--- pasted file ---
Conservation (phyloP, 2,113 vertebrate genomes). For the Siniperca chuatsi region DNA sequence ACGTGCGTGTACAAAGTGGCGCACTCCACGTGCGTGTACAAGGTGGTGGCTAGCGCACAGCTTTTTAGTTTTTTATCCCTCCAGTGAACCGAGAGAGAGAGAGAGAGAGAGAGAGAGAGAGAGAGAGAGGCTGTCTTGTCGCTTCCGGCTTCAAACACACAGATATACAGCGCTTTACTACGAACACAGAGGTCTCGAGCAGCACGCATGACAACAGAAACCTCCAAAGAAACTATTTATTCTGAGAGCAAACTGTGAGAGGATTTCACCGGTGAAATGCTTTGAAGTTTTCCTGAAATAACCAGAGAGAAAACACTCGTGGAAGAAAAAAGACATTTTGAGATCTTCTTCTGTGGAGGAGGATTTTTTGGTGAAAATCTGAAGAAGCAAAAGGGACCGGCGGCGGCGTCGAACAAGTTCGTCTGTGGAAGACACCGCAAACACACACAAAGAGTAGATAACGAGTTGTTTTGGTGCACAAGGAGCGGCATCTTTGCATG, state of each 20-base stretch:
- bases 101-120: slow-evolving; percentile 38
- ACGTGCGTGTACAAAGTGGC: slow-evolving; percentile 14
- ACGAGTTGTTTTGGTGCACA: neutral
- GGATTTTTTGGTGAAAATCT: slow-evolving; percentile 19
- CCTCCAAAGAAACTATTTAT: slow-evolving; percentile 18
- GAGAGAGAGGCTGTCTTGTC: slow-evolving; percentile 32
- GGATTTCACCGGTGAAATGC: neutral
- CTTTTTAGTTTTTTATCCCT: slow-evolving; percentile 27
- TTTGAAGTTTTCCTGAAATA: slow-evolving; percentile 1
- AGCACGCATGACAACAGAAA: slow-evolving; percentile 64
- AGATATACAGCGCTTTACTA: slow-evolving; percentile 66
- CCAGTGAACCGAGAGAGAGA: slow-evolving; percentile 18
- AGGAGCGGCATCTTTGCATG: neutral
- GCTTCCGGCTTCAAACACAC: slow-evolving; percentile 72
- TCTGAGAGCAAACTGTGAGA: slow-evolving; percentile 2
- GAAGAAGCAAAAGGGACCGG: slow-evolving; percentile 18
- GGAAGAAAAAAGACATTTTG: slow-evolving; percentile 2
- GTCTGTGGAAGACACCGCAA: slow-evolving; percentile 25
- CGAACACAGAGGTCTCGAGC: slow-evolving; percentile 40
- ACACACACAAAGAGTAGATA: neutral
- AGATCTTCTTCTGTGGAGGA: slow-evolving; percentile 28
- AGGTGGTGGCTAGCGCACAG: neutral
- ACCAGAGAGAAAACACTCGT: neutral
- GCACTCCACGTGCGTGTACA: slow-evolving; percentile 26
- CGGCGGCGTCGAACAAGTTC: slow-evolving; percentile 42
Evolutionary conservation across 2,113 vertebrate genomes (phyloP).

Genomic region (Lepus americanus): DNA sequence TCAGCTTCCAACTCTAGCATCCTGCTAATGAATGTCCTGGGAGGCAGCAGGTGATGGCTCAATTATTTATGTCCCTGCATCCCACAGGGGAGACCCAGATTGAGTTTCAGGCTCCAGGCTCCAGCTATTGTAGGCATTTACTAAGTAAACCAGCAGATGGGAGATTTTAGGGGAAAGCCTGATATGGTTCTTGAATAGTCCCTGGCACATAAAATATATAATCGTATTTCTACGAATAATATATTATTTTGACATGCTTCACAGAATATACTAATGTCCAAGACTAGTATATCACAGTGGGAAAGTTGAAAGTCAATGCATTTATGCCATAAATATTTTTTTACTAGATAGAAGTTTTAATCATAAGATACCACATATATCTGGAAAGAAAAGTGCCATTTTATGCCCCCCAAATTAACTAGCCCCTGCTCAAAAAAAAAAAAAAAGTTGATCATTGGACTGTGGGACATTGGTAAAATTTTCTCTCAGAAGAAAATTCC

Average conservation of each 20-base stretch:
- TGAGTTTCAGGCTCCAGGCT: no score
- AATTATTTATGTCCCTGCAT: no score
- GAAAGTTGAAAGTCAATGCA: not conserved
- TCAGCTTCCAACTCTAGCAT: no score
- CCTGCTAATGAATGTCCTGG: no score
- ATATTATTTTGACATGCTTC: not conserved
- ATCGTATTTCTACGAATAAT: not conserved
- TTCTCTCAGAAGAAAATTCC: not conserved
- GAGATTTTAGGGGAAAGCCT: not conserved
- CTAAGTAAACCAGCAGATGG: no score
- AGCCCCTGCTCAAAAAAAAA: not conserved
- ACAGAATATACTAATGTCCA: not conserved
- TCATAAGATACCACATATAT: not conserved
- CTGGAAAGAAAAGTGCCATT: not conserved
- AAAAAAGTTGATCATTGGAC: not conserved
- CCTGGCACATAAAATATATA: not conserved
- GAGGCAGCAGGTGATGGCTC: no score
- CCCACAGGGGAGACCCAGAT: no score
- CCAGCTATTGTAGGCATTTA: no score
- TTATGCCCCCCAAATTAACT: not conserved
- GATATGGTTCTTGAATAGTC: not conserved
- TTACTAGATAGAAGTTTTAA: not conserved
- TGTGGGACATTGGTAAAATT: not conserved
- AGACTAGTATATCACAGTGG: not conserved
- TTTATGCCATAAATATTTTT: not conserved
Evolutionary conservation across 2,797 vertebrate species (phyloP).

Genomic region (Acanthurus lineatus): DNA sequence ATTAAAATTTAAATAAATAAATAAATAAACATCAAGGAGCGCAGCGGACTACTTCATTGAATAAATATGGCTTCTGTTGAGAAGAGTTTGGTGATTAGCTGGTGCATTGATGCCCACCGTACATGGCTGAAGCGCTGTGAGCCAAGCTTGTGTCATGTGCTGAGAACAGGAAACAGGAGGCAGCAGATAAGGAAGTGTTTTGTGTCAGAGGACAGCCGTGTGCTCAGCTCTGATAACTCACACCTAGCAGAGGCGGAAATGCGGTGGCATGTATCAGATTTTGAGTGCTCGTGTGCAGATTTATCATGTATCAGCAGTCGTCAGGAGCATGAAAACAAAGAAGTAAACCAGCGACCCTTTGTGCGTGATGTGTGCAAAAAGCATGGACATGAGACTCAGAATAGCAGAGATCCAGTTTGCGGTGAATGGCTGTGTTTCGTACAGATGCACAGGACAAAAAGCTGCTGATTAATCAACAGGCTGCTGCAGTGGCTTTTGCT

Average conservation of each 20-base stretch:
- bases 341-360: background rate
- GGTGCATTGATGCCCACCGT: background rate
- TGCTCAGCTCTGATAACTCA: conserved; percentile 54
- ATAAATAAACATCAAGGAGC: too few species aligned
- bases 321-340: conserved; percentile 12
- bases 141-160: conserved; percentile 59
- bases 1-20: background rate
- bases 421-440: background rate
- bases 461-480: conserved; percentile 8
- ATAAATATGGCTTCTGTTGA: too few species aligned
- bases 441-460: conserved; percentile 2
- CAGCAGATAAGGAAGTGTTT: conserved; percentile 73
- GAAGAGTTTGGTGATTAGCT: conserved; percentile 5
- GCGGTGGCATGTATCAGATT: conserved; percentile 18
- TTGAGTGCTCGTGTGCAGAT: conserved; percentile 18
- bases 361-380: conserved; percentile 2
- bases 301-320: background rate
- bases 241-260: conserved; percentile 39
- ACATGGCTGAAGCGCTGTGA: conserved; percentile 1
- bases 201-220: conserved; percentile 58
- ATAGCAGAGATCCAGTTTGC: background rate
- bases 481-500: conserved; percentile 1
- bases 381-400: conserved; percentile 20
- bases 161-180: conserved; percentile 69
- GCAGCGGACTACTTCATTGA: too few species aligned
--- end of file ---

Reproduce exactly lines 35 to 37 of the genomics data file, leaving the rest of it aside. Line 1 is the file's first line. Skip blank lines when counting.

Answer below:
- ATATTATTTTGACATGCTTC: not conserved
- ATCGTATTTCTACGAATAAT: not conserved
- TTCTCTCAGAAGAAAATTCC: not conserved